Did you know?
1. James Naismith a teacher at YMCA in Springfield, Massachusetts, is credited with inventing basketball in 1891. The first “hoops” were actually just peach baskets and the first backboards were made of wire. The game became and official Olympic event at the summer games in Berlin, Germany in 1936.
2. The statue of Liberty National Monument officially celebrated her 100th birthday on October, 1986. The people of France gave the statue to the people of the United States over 100 years ago in recognition of the friendship established during the American Revolution. Over the years, the Statue of Liberty has grown to include freedom and democracy as well as this international friendship.
3. Radio waves travel so much faster that a broadcast voice can be heard sooner 18,000 km away than the back of the room in which it originated.
4. The emotional finale of the TV hit comedy Friends was watched by 51.1 million people in the US. NBC had predicted an audience of around 50 million for the last episode of their popular sit-com which was broadcast on May 5, 2004.
5. The deepest recorded free dive is by Tom Sietas in Tokyo, Japan. The human body has several adaptations under diving conditions, which stem from the mammalian reflex. These adaptations enable the human body to endure depth and lack of oxygen far beyond normal.
6. The megalithic ruin known as Stonehenge stands on the open land of Salisbury Plain 3km west of the town of Amesbury, Wiltshire, in southern England. It is not a single structure but consists of a series of earth, timber, and stone structures that were revised and re-modelled over a period of more than 1,400 years.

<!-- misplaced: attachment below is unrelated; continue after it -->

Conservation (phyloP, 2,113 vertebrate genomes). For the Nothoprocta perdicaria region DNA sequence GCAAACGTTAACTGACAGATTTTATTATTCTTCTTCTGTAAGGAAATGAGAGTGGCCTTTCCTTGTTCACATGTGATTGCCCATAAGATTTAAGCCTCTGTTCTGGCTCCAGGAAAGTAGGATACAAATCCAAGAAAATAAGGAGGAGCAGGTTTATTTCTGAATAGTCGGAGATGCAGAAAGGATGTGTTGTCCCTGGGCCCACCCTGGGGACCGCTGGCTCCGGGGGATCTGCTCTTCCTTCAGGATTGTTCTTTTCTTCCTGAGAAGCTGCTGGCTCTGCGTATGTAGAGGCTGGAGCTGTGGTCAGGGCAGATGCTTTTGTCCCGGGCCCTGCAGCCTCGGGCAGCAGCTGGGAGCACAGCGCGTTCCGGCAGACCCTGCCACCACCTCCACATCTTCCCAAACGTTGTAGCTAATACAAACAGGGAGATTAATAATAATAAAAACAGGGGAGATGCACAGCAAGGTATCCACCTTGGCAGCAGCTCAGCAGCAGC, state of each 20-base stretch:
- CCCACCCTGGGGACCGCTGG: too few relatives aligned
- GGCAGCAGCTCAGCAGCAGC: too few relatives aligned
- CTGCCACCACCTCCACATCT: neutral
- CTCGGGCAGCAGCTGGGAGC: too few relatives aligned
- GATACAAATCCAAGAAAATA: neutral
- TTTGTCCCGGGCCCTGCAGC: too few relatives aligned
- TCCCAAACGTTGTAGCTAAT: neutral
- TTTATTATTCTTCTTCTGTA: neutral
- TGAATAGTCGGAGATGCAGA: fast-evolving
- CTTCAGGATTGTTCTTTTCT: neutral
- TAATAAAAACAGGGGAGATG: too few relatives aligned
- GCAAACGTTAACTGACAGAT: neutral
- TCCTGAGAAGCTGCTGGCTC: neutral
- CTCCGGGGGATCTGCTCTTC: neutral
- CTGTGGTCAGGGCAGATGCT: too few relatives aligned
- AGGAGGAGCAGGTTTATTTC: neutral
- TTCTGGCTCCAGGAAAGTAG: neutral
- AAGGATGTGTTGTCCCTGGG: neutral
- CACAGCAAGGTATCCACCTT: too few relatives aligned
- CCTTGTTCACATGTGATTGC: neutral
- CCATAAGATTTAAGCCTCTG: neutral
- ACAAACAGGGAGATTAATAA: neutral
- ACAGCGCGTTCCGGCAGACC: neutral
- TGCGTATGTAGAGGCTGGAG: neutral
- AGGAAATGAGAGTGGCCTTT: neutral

7. The rubik’s cube is actually an invention of the 70’s. Emo Rubik, a Hungarian obsessed with 3D geometry started visualising his 3D cube in late 1974. Initially it seemed that constructing a working model would be nearly impossible. None of his designs at the time could solve the complex interaction of the elements. The Rubik’s cube had it’s time on the world stage during the fad-ridden 80’s. it would rank as one of the most cherished 80’s icons.
8. From 1796-1799, Alessandro Volta experimented with zinc and silver plates to produce electric currents at the Pavia university. Volta stacked the two to form a “pile”, the first “dry” battery. By 1800 Volta had created the “crown of cups”, a modified arrangement of zinc and silver discs dipped in a salt solution.
9. On April 1986 at 1.23am: The worlds worst nuclear disaster took place at Chernobyl nuclear power station in the Northern Ukraine. 190 tons of highly radioactive uranium and graphite were expelled into the atmosphere. The result was an international ecological calamity. The people of Chernobyl were exposed to radiation 90 times greater than that of the Hiroshima bomb.
10. The very first light was a revolving lantern with the red and green lights installed in a London intersection in 1868, before the advent of automobiles. A later version of the traffic light based on railroad signals was installed in Detroit, Michigan, in 1920. But we have Garrett Augustus Morgan to thank for the modern version and first patent of this traffic- stopping invention.